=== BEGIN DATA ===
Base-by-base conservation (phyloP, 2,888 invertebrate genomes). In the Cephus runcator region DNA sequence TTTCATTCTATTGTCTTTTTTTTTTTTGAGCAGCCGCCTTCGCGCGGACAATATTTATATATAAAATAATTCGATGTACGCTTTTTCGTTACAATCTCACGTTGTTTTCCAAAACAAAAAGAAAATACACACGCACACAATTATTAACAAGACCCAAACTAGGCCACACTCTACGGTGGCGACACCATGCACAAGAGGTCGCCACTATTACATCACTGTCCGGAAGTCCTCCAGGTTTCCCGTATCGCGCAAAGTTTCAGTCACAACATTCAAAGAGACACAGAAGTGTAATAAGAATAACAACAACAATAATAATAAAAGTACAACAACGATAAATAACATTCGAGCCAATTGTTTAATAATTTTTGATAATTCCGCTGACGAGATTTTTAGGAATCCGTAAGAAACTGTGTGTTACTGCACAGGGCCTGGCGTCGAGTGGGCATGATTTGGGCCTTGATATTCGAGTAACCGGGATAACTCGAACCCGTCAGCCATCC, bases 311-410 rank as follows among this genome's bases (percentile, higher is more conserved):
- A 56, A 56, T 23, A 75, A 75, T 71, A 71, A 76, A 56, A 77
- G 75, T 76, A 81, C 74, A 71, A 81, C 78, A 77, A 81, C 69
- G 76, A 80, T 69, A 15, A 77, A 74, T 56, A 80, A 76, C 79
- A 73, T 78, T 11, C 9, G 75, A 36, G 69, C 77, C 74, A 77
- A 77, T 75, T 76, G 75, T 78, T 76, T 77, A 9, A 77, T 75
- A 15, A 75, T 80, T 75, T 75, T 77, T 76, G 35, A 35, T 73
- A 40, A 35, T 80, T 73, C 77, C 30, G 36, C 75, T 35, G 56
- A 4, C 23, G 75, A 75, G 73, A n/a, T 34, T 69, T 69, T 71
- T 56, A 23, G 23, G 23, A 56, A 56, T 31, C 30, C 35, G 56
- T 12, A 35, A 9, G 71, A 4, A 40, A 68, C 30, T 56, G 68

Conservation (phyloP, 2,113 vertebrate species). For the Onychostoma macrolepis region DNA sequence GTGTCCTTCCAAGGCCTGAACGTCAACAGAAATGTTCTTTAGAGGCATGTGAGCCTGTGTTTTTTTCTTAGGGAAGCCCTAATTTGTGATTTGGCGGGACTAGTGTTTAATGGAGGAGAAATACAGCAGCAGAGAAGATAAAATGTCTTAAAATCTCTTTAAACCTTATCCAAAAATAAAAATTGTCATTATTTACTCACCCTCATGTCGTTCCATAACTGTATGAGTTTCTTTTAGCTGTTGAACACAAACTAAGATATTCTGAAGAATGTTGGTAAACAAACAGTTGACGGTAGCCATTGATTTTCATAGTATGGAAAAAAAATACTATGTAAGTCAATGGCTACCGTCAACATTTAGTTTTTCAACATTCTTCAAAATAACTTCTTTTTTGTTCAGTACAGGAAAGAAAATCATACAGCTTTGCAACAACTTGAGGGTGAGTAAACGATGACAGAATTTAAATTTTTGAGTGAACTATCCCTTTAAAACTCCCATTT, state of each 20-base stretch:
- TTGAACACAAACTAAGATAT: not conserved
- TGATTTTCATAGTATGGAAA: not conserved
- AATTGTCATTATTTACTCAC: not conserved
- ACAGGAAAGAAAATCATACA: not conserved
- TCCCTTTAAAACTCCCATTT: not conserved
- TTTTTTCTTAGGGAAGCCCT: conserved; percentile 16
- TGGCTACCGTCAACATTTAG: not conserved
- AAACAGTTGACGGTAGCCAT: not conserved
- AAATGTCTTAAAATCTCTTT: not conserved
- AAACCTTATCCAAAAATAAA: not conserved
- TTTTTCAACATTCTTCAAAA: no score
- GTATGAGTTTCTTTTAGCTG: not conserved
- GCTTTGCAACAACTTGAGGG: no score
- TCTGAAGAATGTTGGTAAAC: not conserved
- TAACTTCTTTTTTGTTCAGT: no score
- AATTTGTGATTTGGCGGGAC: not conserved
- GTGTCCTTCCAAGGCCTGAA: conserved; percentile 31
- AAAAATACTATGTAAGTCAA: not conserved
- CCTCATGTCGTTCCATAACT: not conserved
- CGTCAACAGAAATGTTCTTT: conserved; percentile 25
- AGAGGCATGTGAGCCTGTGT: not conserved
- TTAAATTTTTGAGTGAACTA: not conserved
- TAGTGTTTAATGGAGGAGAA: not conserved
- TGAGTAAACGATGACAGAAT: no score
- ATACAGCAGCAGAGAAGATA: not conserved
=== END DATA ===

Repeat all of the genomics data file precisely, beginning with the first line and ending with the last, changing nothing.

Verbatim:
Base-by-base conservation (phyloP, 2,888 invertebrate genomes). In the Cephus runcator region DNA sequence TTTCATTCTATTGTCTTTTTTTTTTTTGAGCAGCCGCCTTCGCGCGGACAATATTTATATATAAAATAATTCGATGTACGCTTTTTCGTTACAATCTCACGTTGTTTTCCAAAACAAAAAGAAAATACACACGCACACAATTATTAACAAGACCCAAACTAGGCCACACTCTACGGTGGCGACACCATGCACAAGAGGTCGCCACTATTACATCACTGTCCGGAAGTCCTCCAGGTTTCCCGTATCGCGCAAAGTTTCAGTCACAACATTCAAAGAGACACAGAAGTGTAATAAGAATAACAACAACAATAATAATAAAAGTACAACAACGATAAATAACATTCGAGCCAATTGTTTAATAATTTTTGATAATTCCGCTGACGAGATTTTTAGGAATCCGTAAGAAACTGTGTGTTACTGCACAGGGCCTGGCGTCGAGTGGGCATGATTTGGGCCTTGATATTCGAGTAACCGGGATAACTCGAACCCGTCAGCCATCC, bases 311-410 rank as follows among this genome's bases (percentile, higher is more conserved):
- A 56, A 56, T 23, A 75, A 75, T 71, A 71, A 76, A 56, A 77
- G 75, T 76, A 81, C 74, A 71, A 81, C 78, A 77, A 81, C 69
- G 76, A 80, T 69, A 15, A 77, A 74, T 56, A 80, A 76, C 79
- A 73, T 78, T 11, C 9, G 75, A 36, G 69, C 77, C 74, A 77
- A 77, T 75, T 76, G 75, T 78, T 76, T 77, A 9, A 77, T 75
- A 15, A 75, T 80, T 75, T 75, T 77, T 76, G 35, A 35, T 73
- A 40, A 35, T 80, T 73, C 77, C 30, G 36, C 75, T 35, G 56
- A 4, C 23, G 75, A 75, G 73, A n/a, T 34, T 69, T 69, T 71
- T 56, A 23, G 23, G 23, A 56, A 56, T 31, C 30, C 35, G 56
- T 12, A 35, A 9, G 71, A 4, A 40, A 68, C 30, T 56, G 68

Conservation (phyloP, 2,113 vertebrate species). For the Onychostoma macrolepis region DNA sequence GTGTCCTTCCAAGGCCTGAACGTCAACAGAAATGTTCTTTAGAGGCATGTGAGCCTGTGTTTTTTTCTTAGGGAAGCCCTAATTTGTGATTTGGCGGGACTAGTGTTTAATGGAGGAGAAATACAGCAGCAGAGAAGATAAAATGTCTTAAAATCTCTTTAAACCTTATCCAAAAATAAAAATTGTCATTATTTACTCACCCTCATGTCGTTCCATAACTGTATGAGTTTCTTTTAGCTGTTGAACACAAACTAAGATATTCTGAAGAATGTTGGTAAACAAACAGTTGACGGTAGCCATTGATTTTCATAGTATGGAAAAAAAATACTATGTAAGTCAATGGCTACCGTCAACATTTAGTTTTTCAACATTCTTCAAAATAACTTCTTTTTTGTTCAGTACAGGAAAGAAAATCATACAGCTTTGCAACAACTTGAGGGTGAGTAAACGATGACAGAATTTAAATTTTTGAGTGAACTATCCCTTTAAAACTCCCATTT, state of each 20-base stretch:
- TTGAACACAAACTAAGATAT: not conserved
- TGATTTTCATAGTATGGAAA: not conserved
- AATTGTCATTATTTACTCAC: not conserved
- ACAGGAAAGAAAATCATACA: not conserved
- TCCCTTTAAAACTCCCATTT: not conserved
- TTTTTTCTTAGGGAAGCCCT: conserved; percentile 16
- TGGCTACCGTCAACATTTAG: not conserved
- AAACAGTTGACGGTAGCCAT: not conserved
- AAATGTCTTAAAATCTCTTT: not conserved
- AAACCTTATCCAAAAATAAA: not conserved
- TTTTTCAACATTCTTCAAAA: no score
- GTATGAGTTTCTTTTAGCTG: not conserved
- GCTTTGCAACAACTTGAGGG: no score
- TCTGAAGAATGTTGGTAAAC: not conserved
- TAACTTCTTTTTTGTTCAGT: no score
- AATTTGTGATTTGGCGGGAC: not conserved
- GTGTCCTTCCAAGGCCTGAA: conserved; percentile 31
- AAAAATACTATGTAAGTCAA: not conserved
- CCTCATGTCGTTCCATAACT: not conserved
- CGTCAACAGAAATGTTCTTT: conserved; percentile 25
- AGAGGCATGTGAGCCTGTGT: not conserved
- TTAAATTTTTGAGTGAACTA: not conserved
- TAGTGTTTAATGGAGGAGAA: not conserved
- TGAGTAAACGATGACAGAAT: no score
- ATACAGCAGCAGAGAAGATA: not conserved